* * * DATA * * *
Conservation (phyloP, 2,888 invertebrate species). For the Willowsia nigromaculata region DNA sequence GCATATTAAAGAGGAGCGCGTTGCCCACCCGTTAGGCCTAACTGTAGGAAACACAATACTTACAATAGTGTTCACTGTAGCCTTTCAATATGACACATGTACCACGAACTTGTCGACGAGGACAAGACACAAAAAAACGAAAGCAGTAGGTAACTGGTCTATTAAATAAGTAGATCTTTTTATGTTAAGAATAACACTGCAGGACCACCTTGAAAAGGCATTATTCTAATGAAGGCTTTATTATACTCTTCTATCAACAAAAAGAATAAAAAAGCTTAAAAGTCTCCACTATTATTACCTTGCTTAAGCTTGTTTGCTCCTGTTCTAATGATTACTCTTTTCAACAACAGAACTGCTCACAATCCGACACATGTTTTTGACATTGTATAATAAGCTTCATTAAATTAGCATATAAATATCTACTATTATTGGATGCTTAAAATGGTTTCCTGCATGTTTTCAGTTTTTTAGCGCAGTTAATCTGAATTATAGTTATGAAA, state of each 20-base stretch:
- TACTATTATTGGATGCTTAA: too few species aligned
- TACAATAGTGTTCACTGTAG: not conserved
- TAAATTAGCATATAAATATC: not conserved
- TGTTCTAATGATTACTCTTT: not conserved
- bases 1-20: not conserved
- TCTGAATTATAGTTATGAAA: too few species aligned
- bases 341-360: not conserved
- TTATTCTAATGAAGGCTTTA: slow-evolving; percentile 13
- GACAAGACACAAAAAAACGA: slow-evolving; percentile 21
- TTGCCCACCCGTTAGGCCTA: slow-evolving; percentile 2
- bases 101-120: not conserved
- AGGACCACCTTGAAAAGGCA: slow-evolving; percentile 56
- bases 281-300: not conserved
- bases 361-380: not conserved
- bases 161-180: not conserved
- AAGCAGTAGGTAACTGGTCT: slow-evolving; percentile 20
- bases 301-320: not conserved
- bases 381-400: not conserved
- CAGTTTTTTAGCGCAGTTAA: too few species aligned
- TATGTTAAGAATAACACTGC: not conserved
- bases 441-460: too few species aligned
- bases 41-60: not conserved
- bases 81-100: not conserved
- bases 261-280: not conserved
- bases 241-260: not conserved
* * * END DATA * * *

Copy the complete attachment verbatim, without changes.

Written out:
Conservation (phyloP, 2,888 invertebrate species). For the Willowsia nigromaculata region DNA sequence GCATATTAAAGAGGAGCGCGTTGCCCACCCGTTAGGCCTAACTGTAGGAAACACAATACTTACAATAGTGTTCACTGTAGCCTTTCAATATGACACATGTACCACGAACTTGTCGACGAGGACAAGACACAAAAAAACGAAAGCAGTAGGTAACTGGTCTATTAAATAAGTAGATCTTTTTATGTTAAGAATAACACTGCAGGACCACCTTGAAAAGGCATTATTCTAATGAAGGCTTTATTATACTCTTCTATCAACAAAAAGAATAAAAAAGCTTAAAAGTCTCCACTATTATTACCTTGCTTAAGCTTGTTTGCTCCTGTTCTAATGATTACTCTTTTCAACAACAGAACTGCTCACAATCCGACACATGTTTTTGACATTGTATAATAAGCTTCATTAAATTAGCATATAAATATCTACTATTATTGGATGCTTAAAATGGTTTCCTGCATGTTTTCAGTTTTTTAGCGCAGTTAATCTGAATTATAGTTATGAAA, state of each 20-base stretch:
- TACTATTATTGGATGCTTAA: too few species aligned
- TACAATAGTGTTCACTGTAG: not conserved
- TAAATTAGCATATAAATATC: not conserved
- TGTTCTAATGATTACTCTTT: not conserved
- bases 1-20: not conserved
- TCTGAATTATAGTTATGAAA: too few species aligned
- bases 341-360: not conserved
- TTATTCTAATGAAGGCTTTA: slow-evolving; percentile 13
- GACAAGACACAAAAAAACGA: slow-evolving; percentile 21
- TTGCCCACCCGTTAGGCCTA: slow-evolving; percentile 2
- bases 101-120: not conserved
- AGGACCACCTTGAAAAGGCA: slow-evolving; percentile 56
- bases 281-300: not conserved
- bases 361-380: not conserved
- bases 161-180: not conserved
- AAGCAGTAGGTAACTGGTCT: slow-evolving; percentile 20
- bases 301-320: not conserved
- bases 381-400: not conserved
- CAGTTTTTTAGCGCAGTTAA: too few species aligned
- TATGTTAAGAATAACACTGC: not conserved
- bases 441-460: too few species aligned
- bases 41-60: not conserved
- bases 81-100: not conserved
- bases 261-280: not conserved
- bases 241-260: not conserved